Knossos and the Prophets of Modernism

Paperback | April 30, 2011

byCathy Gere

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In the spring of 1900, British archaeologist Arthur Evans began to excavate the palace of Knossos on Crete, bringing ancient Greek legends to life just as a new century dawned amid far-reaching questions about human history, art, and culture. With Knossos and the Prophets of Modernism, Cathy Gere relates the fascinating story of Evans’s excavation and its long-term effects on Western culture. After the World War I left the Enlightenment dream in tatters, the lost paradise that Evans offered in the concrete labyrinth—pacifist and matriarchal, pagan and cosmic—seemed to offer a new way forward for writers, artists, and thinkers such as Sigmund Freud, James Joyce, Giorgio de Chirico, Robert Graves, and Hilda Doolittle. 

Assembling a brilliant, talented, and eccentric cast at a moment of tremendous intellectual vitality and wrenching change, Cathy Gere paints an unforgettable portrait of the age of concrete and the birth of modernism.

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From the Publisher

In the spring of 1900, British archaeologist Arthur Evans began to excavate the palace of Knossos on Crete, bringing ancient Greek legends to life just as a new century dawned amid far-reaching questions about human history, art, and culture. With Knossos and the Prophets of Modernism, Cathy Gere relates the fascinating story of Evans’...

Cathy Gere is assistant professor at the University of California, San Diego, and the author of The Tomb of Agamemnon.

other books by Cathy Gere

The Tomb of Agamemnon
The Tomb of Agamemnon

Paperback|Apr 2 2012

$18.40 online$20.50list price(save 10%)
Format:PaperbackDimensions:288 pages, 9 × 6 × 0.8 inPublished:April 30, 2011Publisher:University Of Chicago PressLanguage:English

The following ISBNs are associated with this title:

ISBN - 10:0226289540

ISBN - 13:9780226289540

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Customer Reviews of Knossos and the Prophets of Modernism

Reviews

Rated 3 out of 5 by from Bad Judgement on my Part – Resulting in Disappointment As an ancient history buff with a penchant for Ancient Greece, I hoped to glean from this book some new information on the Minoan Civilization. Unfortunately, my hopes were dashed against the modern reinforced concrete walls of Knossos. I should have heeded the author’s warning in the book’s introduction: “The aim of this book is the opposite of archaeological. Instead of searching beneath the modern reconstructions in pursuit of the limestone and gypsum temples built by the people of the Bronze Age, the present narrative attempts to understand the temple builders of the age of concrete – the archaeologists, architects, artists, classicists, writers, and poets of the twentieth century A.D. who reconstructed Minoan Crete in modernist materials.” (page 5) As a result, I did not learn much about the Ancient Minoans but, more importantly, most of the author’s professional analyses of various people’s musings on diverse topics, in view of the evolving socio-political climate of the times, were over my head. However, I did learn a lot (way too much) about Nietzsche, Doolittle, Freud, Graves, Picasso, Joyce and a host of other poets, artists, writers and philosophers some of whom I had never heard of and others whose works I was never really interested in. Then again, I did find some sections interesting: those on Schliemann’s and Evans’ archaeological discoveries, the military activities on Crete during the Second World War and the few paragraphs on modern interpretations of Minoan archaeology. I found the writing style to be very scholarly but often rather dry. Several sections seemed to me to be irrelevant while others I found difficult to understand; but occasionally I did find some sections to be quite captivating. Overall, notwithstanding the book’s actual focus (or foci), I still did not enjoy reading it as much as I had hoped, hence my rating. As for the intended audience, I would recommend that any potential readers ponder the above quotation before making any decisions about reading this book. I’m sure that there are many readers out there who would thoroughly enjoy it.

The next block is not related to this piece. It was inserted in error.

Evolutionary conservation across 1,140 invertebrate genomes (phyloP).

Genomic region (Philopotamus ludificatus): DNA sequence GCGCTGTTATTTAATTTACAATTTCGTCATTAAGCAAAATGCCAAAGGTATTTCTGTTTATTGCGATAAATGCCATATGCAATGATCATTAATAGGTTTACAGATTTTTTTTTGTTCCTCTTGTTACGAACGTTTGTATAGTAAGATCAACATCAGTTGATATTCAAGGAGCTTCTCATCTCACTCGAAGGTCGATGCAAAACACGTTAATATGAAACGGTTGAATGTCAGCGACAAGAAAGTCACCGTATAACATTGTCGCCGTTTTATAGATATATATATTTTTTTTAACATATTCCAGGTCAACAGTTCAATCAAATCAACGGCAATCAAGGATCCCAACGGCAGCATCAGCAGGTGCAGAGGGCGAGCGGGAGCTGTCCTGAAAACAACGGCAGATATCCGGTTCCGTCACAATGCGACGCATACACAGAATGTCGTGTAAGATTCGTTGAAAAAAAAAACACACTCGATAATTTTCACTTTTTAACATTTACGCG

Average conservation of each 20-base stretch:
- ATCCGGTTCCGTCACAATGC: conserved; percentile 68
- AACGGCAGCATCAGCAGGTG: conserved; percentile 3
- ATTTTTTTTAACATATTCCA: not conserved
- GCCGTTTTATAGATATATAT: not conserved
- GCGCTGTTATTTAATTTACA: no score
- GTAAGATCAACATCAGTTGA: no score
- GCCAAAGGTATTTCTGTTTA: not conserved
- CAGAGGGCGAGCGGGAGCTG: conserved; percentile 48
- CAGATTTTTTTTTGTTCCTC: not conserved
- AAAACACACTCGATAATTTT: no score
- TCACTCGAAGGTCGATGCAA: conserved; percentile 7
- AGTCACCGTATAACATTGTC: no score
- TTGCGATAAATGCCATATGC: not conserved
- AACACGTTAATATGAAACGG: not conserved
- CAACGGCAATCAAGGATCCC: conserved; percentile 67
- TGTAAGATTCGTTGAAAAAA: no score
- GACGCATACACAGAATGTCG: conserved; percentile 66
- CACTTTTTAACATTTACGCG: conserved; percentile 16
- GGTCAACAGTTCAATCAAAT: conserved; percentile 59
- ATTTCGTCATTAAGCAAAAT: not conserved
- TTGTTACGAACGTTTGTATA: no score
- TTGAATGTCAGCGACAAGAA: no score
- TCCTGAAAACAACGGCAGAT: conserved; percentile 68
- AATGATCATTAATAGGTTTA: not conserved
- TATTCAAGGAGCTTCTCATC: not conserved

Date published: 2011-06-14

Extra Content

Table of Contents

Acknowledgements
Introduction

I. The Birth of Tragedy, 1822-1897
An Archaeology of Heroes
A Prophecy of Tragedy
What Ariadne Is

II. Stand Up Tragedy, 1851-1899
The Dry Smell of Time
Eastern Questions
The Road to the Labyrinth
Greek Defeat
Reconstructing the Nation

III. Ariadne's Lament
Ariadne's Throne
The Great Cretan Mother
Ariadne's Dancing Floor
The Making of a Goddess
The Villa Ariadne
Cretan Victory
Ariadne in Chirico City

IV. The Concrete Labyrinth, 1914-1935
The Throne Room Complex
Captain of the Blacks
Court Ladies
Priest-King and Cowgirls
Lost Boys
The Lady of Sports
The Magic Ring
The Psyche Element
Little Souls

V. Psyche's Labyrinth, 1919-1949
Mythical Method
The Decline of Crete
Achilles' Shield
Freudian Archaeology
Psyche's Muse
Crete on the Couch
The Battle of Crete

VI. The Rebirth of Comedy, 1942-1949
Psyche Reborn
Paradise before Eve
Psyche Rewritten
The Consort
New Crete

VII. The Birth of Farce, 1950-2000
Romantic Revivals
The White Goddess
Black Athena
The Road Back to War

Conclusion

Notes
Bibliography
Index

Editorial Reviews

"An excellent account. . . . Fascinating. . . . I am indebted."